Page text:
After vigorous fermentation slowed down, I moved the fermenter inside on 18 March 2022, where the temperature was slightly warmer (~66°). Very vigorous fermentation took off again (filling the airlock with yeast), so I cleaned the airlock, sanitized it, and let it go from there.
I kegged the beer on 8 April 2022, using 3.5 oz. of corn sugar dissolved in 1 cup of water. Final gravity was 1.011, for 5.4% abv.
I let the keg sit at ambient for ~2 weeks, and topped up the carbonation with forced CO2. The flavor was pretty good, but it was not terribly clear. So, I added 1 tsp. of gelatin dissolved in water on 24 April 2022. Within two days, the clarity was gorgeous!
Very clear, light amber color. The beer pours with a creamy and persistent white head.
Bready and light caramel aroma, with a light pear-like fruitiness to the yeast aroma.
Light fruity yeast character at the front, with a bready/grainy malt character. Bitterness is moderate, with a smooth extended finish.
Medium body, medium carbonation, slightly dry finish.
Would I brew this again?
Gelatin improved the clarity on this beer a TON! I really like the restrained yeast character here; it is interesting without being cloying or overpowering. I would highly recommend the Omega Labs’ Belgian Ale A for anyone else looking to make this style–the pear quality is particularly enjoyable. The few samples I had were good enough, although not mind-blowing to me. I guess that’s the slightly understated nature of this style. I’m going to have to give it another try, because I’m now intrigued, especially given the fact that other people liked it so much.
Continuing my journey through the world of lagers, I decided to try a new version of a Pre-Prohibition lager. I’ve made something from this style range before, during my first foray into lagers, and it turned out pretty well. For the current batch, I used a blend of pilsner and 2-row malt to achieve a bit of complexity, layering in some flaked corn to give the “American” component. I got some Triumph hops in a HOPBOX selection, and thought this would be well suited for my American lager. Triumph is an American hop with European parentage, including some noble hops, and it is supposed to bring some noble characteristics along with delicate fruit qualities.
6.5 lb. Pilsner Malt (Viking)
4 lb. 2-row malt (Rahr)
1 lb. flaked corn
0.25 lb. rice hulls
0.5 oz. Triumph hop pellets (7.9% alpha), 60 minute boil
0.75 oz. Triumph hop pellets (7.9% alpha), 15 minute boil
1 tsp. BruTahB, 10 minute boil
1 Whirlfloc tablet, 5 minute boil
0.75 oz. Triumph hop pellets (7.9% alpha), 5 minute boil
2 pkg. Diamond lager yeast (Lallemand)
1.051 s.g., 1.008 f.g., 28 IBU, 5.7% abv, 4 SRM
Full volume Hochhurz mash, 45 minutes at 144°, 45 minutes at 10 minutes at 160°, 10 minute mash-out at 168°
Water built from scratch to hit 59 ppm Ca, 8 ppm Mg, 89 pm SO4, 63 ppm Cl, -47 ppm RA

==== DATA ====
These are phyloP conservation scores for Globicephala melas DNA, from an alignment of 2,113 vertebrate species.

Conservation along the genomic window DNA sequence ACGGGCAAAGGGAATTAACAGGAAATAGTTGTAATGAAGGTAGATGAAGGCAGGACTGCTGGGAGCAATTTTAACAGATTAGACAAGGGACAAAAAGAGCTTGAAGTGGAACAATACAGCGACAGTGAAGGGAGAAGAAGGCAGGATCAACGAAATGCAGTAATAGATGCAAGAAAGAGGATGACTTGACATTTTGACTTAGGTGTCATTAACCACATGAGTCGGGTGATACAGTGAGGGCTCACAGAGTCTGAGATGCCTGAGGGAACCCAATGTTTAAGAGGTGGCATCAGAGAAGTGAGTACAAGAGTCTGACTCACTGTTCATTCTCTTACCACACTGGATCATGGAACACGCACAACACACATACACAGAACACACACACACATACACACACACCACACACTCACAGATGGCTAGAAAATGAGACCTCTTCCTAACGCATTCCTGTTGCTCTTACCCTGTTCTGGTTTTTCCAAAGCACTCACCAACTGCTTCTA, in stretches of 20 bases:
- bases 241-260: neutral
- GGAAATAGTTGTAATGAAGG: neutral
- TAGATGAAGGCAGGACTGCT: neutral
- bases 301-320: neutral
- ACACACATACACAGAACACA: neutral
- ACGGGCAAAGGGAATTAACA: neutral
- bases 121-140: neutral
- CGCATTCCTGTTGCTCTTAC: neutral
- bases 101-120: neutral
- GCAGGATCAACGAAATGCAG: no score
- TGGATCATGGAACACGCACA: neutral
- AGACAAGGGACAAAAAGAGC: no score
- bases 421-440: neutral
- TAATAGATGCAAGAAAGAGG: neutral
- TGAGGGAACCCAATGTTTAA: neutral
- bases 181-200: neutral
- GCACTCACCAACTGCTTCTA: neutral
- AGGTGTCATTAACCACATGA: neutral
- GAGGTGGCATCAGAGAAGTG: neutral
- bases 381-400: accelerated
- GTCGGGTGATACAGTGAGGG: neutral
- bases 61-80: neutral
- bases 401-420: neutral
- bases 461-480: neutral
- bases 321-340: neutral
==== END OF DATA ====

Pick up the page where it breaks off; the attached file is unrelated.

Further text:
I added 2.7 g gypsum, 2.2 g epsom salt, and 3.4 g calcium chloride to 7 gallons of RO water, to hit a target of 59 ppm Ca, 8 ppm Mg, 89 pm SO4, 63 ppm Cl, and -47 ppm RA.
I heated the water in the Foundry to 150°, and added the grains to hit a mash temperature of 144°. I added 1.5 mL of 88% lactic acid to adjust pH slightly. I held the mash at 144° with recirculation for 45 minutes, and then raised the temperature to 160°, holding it here for 45 minutes also. Finally, I raised the mash to 168° and held it here for a 10 minute mash-out.
After the mash-out, I removed the grain basket and brought the runnings to a boil. I collected 6.3 gallons of runnings with a gravity of 1.048, for 71% mash efficiency.
I brought the beer to a boil, aiming for 60 minutes, adding hops and such per the recipe. My Foundry had an issue mid-boil (the power switch was starting to burn out),so it took a bit of work to limp the boil through to the end. I adjusted the length of the boil time slightly to compensate.
After approximately 60 minutes of total boil, I turned off the heat and chilled to ~68°, before transferring to the fermenter and chilling down to 48° in the fermentation chamber. I then pitched the yeast.
I brewed the beer on 14 February 2022, and fermented at 52°. Starting gravity was 1.053.
I kegged the beer on 8 April 2022. Final gravity was 1.013, for 5.3% abv.
Brilliantly clear, light yellow beer with moderately persistent head. The head pours fairly thick, but thins out after awhile.
Clean! Slight grainy/corn profile; not much hop character, although there is a bit of a spice hop note.
Malty/grainy, with light corn flavor; moderately high bitterness, but not much for hop character otherwise.
Fairly crisp finish, with moderate carbonation. Medium body. Very smooth drinking!
Would I brew this again?
YES! This is a nice version of the style; I suppose it doesn’t hit all of the BJCP style notes, but it really is a pretty awesome American lager. A touch more hop aroma would be nice, but not mandatory.